Zane knew the role of Mr Scratch, yet refused to divulge any information regarding him
In the DLC especially, there were moments where Zane appeared to be hiding or avoiding the truth, for instance in The Writer, Zane interrupts their conversation regarding Mr Scratch, the Clicker and the role of Cynthia Weaver. I’ll probably expand on this topic in another article at a later date. There’s certainly something suspicious about Zane’s character, whether that would be trapping Wake and making him write Zane’s return or possibly revenge for killing Barbara Jagger. Despite her being a mere marionette for the Dark Presence, Zane probably still loved her; why else would he call the Darkness “Barbara” if he was able to distinguish between them.


Crossing of the Return Threshold

In either hypothesis, whether the game continues from American Nightmare or the original title, the Return Threshold is going to be the same; the ability to cross over from the Dark Place to the real world. In Campbell’s Monomyth there are two thresholds to be crossed; in Alan Wake this threshold is the gap between our world and the Dark Place.

The Return Threshold can be viewed as a state of mental clarity. There’s a limited amount of freedom the protagonist has over his fate. Sure he has the means to change his destiny, but he must be able to write a suitable ending to the story, in a mental state where the words are able to flow. Therefore the Return Threshold can be interpreted as Wake’s ability to create the ending that will save him.

Returning to a previous theory, that Wake’s story will continue from American Nightmare and that Alan has entered an “idea” of reality with Alice, it’s possible that Alan still has control of the environment by using his writing to dictate actions. The perception of Alice, however, would make him weaker and more susceptible to the Darkness’ power, making it easier for him to make mistakes. The act of crossing over that mental barrier would mean refusing the temptation to give in and rejecting the illusion for reality.

However, things never go that smoothly. According to the structure, the Hero must face a battle with a foe he thought he had defeated. While the ultimate foe would be the Dark Presence, there are a number of different interpretations of how the story can evolve.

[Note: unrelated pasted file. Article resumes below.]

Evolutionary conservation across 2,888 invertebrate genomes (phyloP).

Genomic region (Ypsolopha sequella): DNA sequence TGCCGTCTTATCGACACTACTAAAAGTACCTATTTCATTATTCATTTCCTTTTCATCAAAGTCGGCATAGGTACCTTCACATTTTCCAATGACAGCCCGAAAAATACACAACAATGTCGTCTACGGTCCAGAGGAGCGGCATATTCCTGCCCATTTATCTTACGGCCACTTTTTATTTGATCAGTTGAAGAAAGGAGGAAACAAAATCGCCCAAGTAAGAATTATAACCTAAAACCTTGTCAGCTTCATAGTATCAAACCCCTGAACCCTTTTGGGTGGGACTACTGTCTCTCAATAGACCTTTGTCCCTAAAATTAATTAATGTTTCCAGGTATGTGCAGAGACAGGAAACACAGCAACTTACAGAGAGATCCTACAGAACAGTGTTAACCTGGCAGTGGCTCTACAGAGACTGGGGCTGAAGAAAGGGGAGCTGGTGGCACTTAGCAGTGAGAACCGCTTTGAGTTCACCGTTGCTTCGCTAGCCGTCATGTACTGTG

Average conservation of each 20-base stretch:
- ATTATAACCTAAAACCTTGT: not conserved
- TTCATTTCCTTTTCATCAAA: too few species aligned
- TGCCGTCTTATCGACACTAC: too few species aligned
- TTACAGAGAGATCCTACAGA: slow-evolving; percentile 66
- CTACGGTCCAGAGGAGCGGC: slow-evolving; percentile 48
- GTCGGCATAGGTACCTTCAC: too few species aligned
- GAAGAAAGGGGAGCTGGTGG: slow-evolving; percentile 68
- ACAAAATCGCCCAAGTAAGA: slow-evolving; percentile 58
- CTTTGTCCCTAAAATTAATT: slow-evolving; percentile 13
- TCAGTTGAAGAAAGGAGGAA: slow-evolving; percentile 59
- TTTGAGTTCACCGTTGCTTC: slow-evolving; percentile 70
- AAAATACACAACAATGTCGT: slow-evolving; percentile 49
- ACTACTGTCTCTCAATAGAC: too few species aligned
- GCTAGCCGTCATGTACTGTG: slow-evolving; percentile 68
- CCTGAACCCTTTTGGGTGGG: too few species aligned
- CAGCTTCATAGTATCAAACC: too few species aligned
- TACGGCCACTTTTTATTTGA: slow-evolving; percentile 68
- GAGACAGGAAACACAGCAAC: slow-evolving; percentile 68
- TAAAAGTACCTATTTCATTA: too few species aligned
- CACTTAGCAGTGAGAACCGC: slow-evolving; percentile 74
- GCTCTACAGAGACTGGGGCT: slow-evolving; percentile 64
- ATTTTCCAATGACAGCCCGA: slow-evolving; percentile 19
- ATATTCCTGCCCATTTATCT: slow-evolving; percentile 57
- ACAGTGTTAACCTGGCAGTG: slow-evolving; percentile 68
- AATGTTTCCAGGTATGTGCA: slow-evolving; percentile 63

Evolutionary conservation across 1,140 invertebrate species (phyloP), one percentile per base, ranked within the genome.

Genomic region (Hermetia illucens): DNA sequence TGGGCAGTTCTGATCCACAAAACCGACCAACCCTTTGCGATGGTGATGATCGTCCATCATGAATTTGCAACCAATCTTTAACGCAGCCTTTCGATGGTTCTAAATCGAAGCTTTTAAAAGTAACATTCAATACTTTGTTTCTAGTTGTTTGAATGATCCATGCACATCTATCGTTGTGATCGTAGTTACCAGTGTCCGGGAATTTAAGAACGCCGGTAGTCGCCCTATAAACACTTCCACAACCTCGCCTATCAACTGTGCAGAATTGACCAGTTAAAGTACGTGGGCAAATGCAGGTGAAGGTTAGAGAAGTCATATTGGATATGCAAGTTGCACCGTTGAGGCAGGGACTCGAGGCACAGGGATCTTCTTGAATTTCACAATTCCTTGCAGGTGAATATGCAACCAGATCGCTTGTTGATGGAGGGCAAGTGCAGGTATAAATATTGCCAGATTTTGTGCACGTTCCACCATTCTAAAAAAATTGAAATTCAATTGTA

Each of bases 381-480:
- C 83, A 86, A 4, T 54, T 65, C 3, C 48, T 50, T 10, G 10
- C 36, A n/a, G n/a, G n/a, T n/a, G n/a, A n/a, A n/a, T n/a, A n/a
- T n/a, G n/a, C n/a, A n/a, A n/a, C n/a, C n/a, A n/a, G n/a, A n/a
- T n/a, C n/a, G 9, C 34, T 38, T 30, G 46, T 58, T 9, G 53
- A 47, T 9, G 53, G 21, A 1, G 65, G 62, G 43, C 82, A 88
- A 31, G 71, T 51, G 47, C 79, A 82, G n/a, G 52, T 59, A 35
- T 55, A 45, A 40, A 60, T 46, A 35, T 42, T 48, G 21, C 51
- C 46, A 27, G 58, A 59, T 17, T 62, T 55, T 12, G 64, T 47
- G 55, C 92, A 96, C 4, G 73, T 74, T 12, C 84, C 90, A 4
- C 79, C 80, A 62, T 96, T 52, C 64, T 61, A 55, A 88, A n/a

While the Darkness’ previous marionette, Barbara Jagger, has been defeated, it is possible that she could return. The Dark Presence knows things; it got inside the head of everything it touched. It knows about Wake, what makes him tick, what makes him vulnerable. The same can easily be said about Thomas Zane...There is a connection between him and the former antagonist...He called her “Barbara”. Surely the Darkness would know how much influence Zane has over Wake, how much the Novelist relies on the Poet. Perhaps Jagger still has some influence over Zane, no matter how slight.

I can’t help but distrust Thomas Zane, his back story, his omniscient perspective and his influence over Wake. He gives the impression in the original game that he’s aware of Wake’s story and the Darkness’ power. He knows of Mr Scratch despite the Writer being oblivious to the character’s creation, yet refuses to talk about him in The Writer DLC.

What role will Agent Nightingale play?
At the end of the original title, the DeerFest celebrations are in full swing, with moonshine, dancing, floats and confetti. The camera zooms in on a variety of supporting characters that Wake has encountered in his travels; Doc Nelson, the Anderson Brothers, and Rose. Leaving the camera on Rose slightly longer than the rest, the focus changes to the background; to the shadow of Agent Nightingale. With the Darkness still holding a physical form in Bright Falls, the town is still under threat.  While Nightingale’s goal isn’t made clear, there’s a reason why the Darkness has another marionette. Perhaps they know that Alan will try to resist the Darkness’ control again, and needs something to restrain him. Or maybe the Agent is a character in Wake’s upcoming story.


Master of the Two Worlds

After completely his quest, the hero becomes a master of both domestic and alien world.

It can be said that Alan Wake is already the Master of the Two Worlds; by controlling his writing Wake dominates both fiction and reality. Though this taming has not been without fight; already we’ve seen the protagonist battle with issues such as writer’s block, doubt, insanity, and mental defeat. In this penultimate section, Wake has mastered the art of writing fiction into reality and by doing so created a bridge to get home. 

The ideal ending for Wake involves him escaping from his prison in the Dark Place, with the ability to control reality through fiction. American Nightmare can be considered as a blueprint, a way that Wake can escape through the gap created in his previous work. Considering the time lapse, the moment he left is far from the moment he returns; Alice might have returned, Barry has new clients, Wake officially announced as dead. It’s very unlikely that life would have remained motionless during his disappearance.